Bamboo bowls and plates from Grow Forward.

Our oceans are positively swimming in plastic, and we have found microplastics in the bellies of fish and birds. And it’s not just the animals, it’s in humans too. A 2019 study conducted by The University of Newcastle Australia suggests that the average person may ingest up to 5g of plastic every week, the equivalent of a credit card.

I looked around my house and saw that plastic was everywhere. Especially in our kitchens and bathrooms. I wanted to make a change for my daughter’s sake – every bottle, cup, bowl, and utensil we had for her was plastic. Even though I always checked to make sure they are BPA-free, I learned in my process that other plastic replacements such as BPS can be harmful and are currently under investigation. 

I should mention that sustainability and privilege go hand-in-hand. I think it is important to note that choosing to avoid plastic is expensive. It’s difficult, it takes work, and it requires a financial position where you can afford to invest in products or shop at different stores. 

Here are the steps I took to live a lower waste lifestyle:

Cups from Elk & Friends.

1. I started by giving away the plastic items from our kitchen cupboards and replacing them with bamboo, silicone, stainless steel, and glass. This was without a doubt the most expensive part of my process. I chose Elk & Friends (elkandfriends.com) for the cups and Grow Forward Kids (available via Amazon and other retailers) bamboo plates and bowls. 

2. After doing some research, I settled on replacing my soaps, shampoo, and conditioner with bar products. I really like Ethique (ethique.com) shampoo and conditioner bars, specifically the Pinkalicious scent. I have fine hair and I was pleasantly surprised to find that my hair feels and looks much better now. There are also deodorants that come in cardboard instead of plastic, I like the brand called ATTITUDE (attitudeliving.com).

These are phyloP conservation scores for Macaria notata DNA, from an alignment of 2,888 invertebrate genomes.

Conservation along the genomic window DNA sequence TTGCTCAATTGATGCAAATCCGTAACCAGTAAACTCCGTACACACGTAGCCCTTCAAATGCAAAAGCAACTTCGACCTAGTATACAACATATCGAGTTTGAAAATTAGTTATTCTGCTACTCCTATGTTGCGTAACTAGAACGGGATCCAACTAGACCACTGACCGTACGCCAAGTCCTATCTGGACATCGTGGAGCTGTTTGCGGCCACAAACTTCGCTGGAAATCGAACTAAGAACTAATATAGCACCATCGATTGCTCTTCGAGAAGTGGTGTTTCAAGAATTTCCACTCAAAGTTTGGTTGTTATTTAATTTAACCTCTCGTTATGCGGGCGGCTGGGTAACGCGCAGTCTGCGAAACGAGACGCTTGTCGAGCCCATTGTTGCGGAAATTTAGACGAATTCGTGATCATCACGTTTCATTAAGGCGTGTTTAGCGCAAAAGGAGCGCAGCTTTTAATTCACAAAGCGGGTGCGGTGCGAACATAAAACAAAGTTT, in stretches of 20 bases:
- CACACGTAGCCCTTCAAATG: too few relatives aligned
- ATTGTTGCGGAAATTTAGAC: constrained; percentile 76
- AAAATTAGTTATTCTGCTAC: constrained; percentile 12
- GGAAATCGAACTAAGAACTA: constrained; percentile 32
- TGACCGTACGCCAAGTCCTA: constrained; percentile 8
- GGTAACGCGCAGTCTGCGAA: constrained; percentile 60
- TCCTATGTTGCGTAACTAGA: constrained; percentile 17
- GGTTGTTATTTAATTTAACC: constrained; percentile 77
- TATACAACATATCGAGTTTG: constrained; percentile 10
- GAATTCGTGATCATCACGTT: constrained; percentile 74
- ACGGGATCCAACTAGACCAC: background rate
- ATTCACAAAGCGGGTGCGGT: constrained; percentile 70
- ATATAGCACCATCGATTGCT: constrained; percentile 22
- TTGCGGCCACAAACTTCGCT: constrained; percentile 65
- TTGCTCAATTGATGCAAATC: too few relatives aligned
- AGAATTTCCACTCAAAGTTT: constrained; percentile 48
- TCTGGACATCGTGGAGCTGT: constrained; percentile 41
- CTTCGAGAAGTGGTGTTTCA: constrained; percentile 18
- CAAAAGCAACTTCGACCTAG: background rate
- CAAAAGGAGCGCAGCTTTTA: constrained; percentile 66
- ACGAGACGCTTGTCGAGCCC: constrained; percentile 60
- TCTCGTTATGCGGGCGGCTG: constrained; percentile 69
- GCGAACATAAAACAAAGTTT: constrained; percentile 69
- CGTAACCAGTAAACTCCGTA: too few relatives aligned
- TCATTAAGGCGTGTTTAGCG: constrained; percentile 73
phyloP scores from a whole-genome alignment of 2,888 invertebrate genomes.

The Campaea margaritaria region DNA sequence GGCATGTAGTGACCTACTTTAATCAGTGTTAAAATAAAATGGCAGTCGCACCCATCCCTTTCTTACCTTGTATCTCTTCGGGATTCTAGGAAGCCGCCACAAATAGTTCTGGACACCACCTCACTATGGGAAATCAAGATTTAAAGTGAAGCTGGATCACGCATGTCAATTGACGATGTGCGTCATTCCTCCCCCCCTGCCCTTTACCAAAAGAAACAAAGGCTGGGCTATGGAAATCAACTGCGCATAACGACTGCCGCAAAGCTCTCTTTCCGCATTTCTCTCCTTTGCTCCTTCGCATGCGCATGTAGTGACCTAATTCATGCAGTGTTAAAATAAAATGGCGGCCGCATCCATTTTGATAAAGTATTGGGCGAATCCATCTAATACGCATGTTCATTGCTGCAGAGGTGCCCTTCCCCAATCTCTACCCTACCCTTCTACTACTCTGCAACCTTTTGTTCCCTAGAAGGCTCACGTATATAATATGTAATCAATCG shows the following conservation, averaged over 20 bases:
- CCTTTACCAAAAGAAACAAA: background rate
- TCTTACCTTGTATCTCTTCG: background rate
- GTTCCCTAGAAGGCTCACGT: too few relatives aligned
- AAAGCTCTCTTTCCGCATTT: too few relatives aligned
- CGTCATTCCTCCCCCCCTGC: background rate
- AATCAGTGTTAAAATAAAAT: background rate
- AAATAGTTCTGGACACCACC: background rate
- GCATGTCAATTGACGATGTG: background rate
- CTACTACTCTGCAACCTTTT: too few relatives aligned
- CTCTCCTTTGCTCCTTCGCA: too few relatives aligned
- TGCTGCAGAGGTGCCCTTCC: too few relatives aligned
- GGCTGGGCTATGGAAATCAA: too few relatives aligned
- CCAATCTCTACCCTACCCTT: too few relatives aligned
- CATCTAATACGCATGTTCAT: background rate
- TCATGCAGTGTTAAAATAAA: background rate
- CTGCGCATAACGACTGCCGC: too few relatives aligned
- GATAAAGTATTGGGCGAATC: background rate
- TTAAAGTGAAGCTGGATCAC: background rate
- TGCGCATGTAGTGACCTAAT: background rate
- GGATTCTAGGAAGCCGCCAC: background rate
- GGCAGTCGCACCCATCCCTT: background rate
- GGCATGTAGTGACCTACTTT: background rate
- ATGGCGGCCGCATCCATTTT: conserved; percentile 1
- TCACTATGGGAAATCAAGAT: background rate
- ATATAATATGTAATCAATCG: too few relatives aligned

Tap Refillery

3. I found some incredible local companies where I have been able to refill my hand soaps, laundry detergent, lotions, and cleaners. I recommend checking out Fig & Flower (shopfigandflower.com) in Virginia Highland, a brick-and-mortar location that offers refillable Common Good brand products as well as a wide range of zero waste makeup and self-care items. Secondly, an innovative concept called Tap Refillery (taprefilleryandsustainablegoods.com), a mobile truck that sets up at festivals, local shops, and can even be booked for private events to facilitate refills of cleaning and self-care products. 

4. I went out in search of non-plastic cleaning and kitchen tools. I had great luck at the Ace Hardware (intownhardware.net) on Scott Boulevard. There, I was able to find silicone and wood cooking utensils, reusable knitted scrubbing cloths, bamboo brushes, beeswax food wraps, and lots more. I ordered silicone reusable ziploc bags and silicone bowl lids online. I invested in a pack of mini mason jars, and we use them for storing food in small quantities, as well as the glass food storage containers I already had on hand. 

Bamboo dish brushes.

5. I started bringing my own bags to grocery shopping again. This is one area where I acknowledge I will likely not reach the zero-waste limit. It is incredibly difficult to buy many of the food items we consume in vessels that are not plastic. I bring reusable cloth produce bags to eliminate the need for plastic produce bags. I go to Sprouts (sprouts.com) and Sevananda (sevananda.coop) to use their refill stations for things like pasta, beans, nuts, and other dry goods. I try to buy my meats and cheeses from the deli instead of pre-sliced and ask for them to be wrapped in wax paper instead of plastic. 

Isadora Pennington

Isadora Pennington is a writer and photographer based in Atlanta.